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Manuel Noriega, the Panamanian dictator with the pockmarked face whose brutal six-year reign was ended by a U.S. invasion, has died. He was 83.
Noriega, who in recent years had suffered from prostate cancer and survived several strokes, was the first foreign leader to be convicted of crimes in a U.S. court and served more than a dozen years in an American prison before he was finally allowed to return home to Panama.
Noriega died at Hospital Santo Tomas in Panama City at around 11:00 p.m. local time, the hospital confirmed to NBC News.
Panamanian President Juan Carlos Varela also tweeted about the death, saying his passing "closes a chapter in our history; his daughters and their families deserve a burial in peace."
Born Feb. 11, 1934 in Panama City, Noriega was the son of an accountant who was abandoned by his dad at age five and raised by an aunt. Young Manuel found his calling in the military.
Educated at a Peruvian military college, Noriega caught the attention of the CIA early on and became a paid informant as he rose through the ranks of the Panama National Guard, which was charged with defending the strategic canal that cuts the country in two.
But even as he served his masters in Washington, Noriega was slowly seizing power in Panama while establishing himself as a drug lord in cahoots with the Medellin Cartel in Colombia. He turned his country into a corrupt narco-kleptocracy where some of the biggest banks were used to launder drug money.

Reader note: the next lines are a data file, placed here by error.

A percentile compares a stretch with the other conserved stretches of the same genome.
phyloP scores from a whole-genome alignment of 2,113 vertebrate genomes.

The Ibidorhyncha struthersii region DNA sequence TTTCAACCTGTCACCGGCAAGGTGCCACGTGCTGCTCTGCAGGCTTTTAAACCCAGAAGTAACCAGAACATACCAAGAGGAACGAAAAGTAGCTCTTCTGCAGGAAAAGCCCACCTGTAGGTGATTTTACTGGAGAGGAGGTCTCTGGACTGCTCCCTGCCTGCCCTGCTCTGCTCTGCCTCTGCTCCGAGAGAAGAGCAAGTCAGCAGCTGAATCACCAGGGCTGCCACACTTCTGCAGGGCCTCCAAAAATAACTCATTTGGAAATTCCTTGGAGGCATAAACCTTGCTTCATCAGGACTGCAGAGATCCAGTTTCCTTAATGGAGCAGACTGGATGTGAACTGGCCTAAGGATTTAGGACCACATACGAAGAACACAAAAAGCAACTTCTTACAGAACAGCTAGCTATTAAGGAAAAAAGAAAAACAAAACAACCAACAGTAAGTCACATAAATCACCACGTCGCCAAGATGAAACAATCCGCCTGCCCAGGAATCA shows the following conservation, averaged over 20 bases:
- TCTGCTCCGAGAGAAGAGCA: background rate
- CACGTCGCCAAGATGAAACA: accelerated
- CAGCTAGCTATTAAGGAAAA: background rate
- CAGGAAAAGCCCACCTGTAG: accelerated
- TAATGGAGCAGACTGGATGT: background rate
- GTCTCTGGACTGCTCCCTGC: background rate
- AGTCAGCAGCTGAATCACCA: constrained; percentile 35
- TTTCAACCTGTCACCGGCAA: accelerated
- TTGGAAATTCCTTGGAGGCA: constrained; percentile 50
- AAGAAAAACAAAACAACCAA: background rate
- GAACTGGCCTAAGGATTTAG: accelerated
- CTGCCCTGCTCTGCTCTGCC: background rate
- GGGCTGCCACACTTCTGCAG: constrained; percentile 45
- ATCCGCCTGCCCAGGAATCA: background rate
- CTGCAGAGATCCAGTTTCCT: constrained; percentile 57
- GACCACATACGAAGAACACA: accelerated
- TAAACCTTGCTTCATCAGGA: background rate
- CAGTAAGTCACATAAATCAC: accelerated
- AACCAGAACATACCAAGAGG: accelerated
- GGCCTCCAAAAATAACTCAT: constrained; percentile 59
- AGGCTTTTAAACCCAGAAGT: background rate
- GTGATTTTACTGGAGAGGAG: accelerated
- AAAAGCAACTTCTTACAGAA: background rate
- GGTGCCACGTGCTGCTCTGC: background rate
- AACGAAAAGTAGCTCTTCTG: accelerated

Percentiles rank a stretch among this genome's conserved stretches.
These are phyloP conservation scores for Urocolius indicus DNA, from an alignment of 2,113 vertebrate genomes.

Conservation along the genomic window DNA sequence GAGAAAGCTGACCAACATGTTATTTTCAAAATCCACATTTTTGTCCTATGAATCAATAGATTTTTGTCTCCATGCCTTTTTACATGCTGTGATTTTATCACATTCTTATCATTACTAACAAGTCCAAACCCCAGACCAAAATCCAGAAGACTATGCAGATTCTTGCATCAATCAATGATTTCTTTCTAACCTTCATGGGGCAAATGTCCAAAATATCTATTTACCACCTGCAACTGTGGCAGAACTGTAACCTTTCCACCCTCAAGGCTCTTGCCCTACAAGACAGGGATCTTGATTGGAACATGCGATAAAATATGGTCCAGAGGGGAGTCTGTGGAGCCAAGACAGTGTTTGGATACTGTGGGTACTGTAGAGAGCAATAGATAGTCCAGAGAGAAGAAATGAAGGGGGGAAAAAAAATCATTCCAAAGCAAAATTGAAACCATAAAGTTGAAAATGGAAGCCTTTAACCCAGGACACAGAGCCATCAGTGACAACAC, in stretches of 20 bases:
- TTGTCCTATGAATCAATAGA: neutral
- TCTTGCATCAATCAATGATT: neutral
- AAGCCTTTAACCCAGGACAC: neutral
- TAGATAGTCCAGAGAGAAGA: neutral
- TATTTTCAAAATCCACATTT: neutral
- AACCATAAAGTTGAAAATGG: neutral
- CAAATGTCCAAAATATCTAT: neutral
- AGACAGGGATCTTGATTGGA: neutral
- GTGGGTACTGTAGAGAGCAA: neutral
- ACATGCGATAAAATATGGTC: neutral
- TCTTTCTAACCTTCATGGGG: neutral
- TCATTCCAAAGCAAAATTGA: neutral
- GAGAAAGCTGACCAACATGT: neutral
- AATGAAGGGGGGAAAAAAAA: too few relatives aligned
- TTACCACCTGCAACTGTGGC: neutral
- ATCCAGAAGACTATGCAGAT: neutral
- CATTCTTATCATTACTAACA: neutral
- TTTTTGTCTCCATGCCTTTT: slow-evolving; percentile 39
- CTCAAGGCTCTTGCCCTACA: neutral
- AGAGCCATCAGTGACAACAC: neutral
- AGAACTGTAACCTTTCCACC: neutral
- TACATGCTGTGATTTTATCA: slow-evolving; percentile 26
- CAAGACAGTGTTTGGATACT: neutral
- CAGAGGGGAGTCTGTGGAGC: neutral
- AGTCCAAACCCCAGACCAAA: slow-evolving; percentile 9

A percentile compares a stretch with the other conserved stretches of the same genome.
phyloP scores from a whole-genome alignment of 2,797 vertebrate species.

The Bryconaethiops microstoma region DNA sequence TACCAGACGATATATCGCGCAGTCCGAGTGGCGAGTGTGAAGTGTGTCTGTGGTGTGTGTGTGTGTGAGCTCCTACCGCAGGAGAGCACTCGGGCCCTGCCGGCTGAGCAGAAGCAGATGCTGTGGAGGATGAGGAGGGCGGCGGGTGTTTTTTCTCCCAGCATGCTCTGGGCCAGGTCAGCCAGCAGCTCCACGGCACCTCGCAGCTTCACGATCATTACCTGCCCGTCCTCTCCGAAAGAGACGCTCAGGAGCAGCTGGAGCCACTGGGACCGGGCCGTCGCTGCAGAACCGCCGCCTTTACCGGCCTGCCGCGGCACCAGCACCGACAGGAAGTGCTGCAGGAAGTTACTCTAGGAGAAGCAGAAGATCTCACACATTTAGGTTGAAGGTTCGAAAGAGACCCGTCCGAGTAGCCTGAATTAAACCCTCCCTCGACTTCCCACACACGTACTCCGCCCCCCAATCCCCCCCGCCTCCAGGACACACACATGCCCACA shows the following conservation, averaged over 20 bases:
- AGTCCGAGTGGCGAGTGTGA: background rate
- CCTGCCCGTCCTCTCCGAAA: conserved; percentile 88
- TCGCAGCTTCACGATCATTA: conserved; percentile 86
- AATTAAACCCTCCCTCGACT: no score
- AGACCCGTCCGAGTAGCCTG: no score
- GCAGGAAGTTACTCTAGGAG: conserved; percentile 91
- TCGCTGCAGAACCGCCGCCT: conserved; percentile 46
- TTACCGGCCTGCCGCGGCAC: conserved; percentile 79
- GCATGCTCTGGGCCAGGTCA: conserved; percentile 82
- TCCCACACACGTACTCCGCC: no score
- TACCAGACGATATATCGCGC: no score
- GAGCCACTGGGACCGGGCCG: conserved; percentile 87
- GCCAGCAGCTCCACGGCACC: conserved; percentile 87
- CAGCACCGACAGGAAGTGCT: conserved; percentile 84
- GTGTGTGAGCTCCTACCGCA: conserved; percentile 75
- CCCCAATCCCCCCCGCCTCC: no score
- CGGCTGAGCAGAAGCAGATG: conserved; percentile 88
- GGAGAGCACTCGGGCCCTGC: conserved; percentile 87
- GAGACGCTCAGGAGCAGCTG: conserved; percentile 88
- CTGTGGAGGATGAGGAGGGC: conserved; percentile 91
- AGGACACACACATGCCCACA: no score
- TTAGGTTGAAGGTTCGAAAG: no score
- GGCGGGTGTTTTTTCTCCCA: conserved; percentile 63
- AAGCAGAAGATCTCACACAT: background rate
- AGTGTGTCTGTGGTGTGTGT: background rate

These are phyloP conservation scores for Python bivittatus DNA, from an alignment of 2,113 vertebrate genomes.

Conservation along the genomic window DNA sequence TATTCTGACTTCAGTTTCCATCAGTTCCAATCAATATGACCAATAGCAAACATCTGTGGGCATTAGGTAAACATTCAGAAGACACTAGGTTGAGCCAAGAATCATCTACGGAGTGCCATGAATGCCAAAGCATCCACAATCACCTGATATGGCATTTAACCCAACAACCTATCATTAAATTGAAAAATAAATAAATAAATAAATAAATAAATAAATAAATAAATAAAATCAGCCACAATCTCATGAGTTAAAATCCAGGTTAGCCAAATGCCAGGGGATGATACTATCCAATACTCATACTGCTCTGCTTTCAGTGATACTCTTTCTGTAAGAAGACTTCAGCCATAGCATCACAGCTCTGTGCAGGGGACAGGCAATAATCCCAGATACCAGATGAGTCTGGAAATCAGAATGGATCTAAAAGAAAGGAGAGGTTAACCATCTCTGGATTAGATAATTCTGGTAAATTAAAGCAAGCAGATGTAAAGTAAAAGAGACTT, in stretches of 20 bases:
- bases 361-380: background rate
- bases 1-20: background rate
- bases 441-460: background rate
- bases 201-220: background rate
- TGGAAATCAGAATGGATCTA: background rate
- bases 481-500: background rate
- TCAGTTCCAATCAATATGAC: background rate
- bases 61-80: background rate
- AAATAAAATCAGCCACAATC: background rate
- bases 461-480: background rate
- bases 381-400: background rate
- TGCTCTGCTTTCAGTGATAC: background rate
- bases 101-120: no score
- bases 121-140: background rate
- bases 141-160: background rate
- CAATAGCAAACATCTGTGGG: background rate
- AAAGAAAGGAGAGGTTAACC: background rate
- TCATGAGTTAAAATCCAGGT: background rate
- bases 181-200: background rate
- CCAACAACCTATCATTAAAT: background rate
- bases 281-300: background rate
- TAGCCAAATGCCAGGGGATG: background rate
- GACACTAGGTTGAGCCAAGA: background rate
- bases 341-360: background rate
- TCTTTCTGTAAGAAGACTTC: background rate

By 1983, Noriega had promoted himself to the rank of general and was the de facto ruler of Panama while still on the CIA payroll.
The next year, Noriega gave his blessing to the first free presidential election in Panama in 16 years. But when it became clear a political rival would win, Noriega stepped in to make sure his puppet was victorious in the election.
Noriega ruled with an iron hand. Longtime critic Hugo Spadafora was seized by a death squad and his decapitated and tortured body was found later wrapped in a U.S. Postal Service mail bag. Anti-Noriega demonstrations were put down brutally by his paramilitary forces, known as the "Dignity Battalions."
When his U.S. sponsors turned on him, Noriega played the race card to maintain power, rallying dark-skinned Panamanians like himself against the "white tails," the descendants of the white Europeans who dominated the country's economy.
By 1989, the U.S. had had enough. And after a U.S. Marine was shot and killed, President George H.W. Bush ordered in the troops on Dec. 20 of that year.
By Jan. 31, 1990, Operation Just Cause was over and Noriega was in custody.
Two years later, Noriega was convicted in Miami on eight counts of drug smuggling and racketeering after a trial during which the extent of his involvement with the CIA was revealed.
He was sentenced to 40 years in prison. He was released in 2007 after serving 17 years.
Convicted back in 1999 of money laundering, Noriega was sent to France to do more time before he was extradited back to Panama and jailed for crimes committed while he was ruling the country, including the brutal murder of Spadafora.
Behind bars, Noriega unsuccessfully sued the creators of the "Call of Duty" video game franchise claiming they ruined his reputation.
Last year, Noriega was diagnosed with a benign brain tumor and allowed to return to his home to prep for surgery.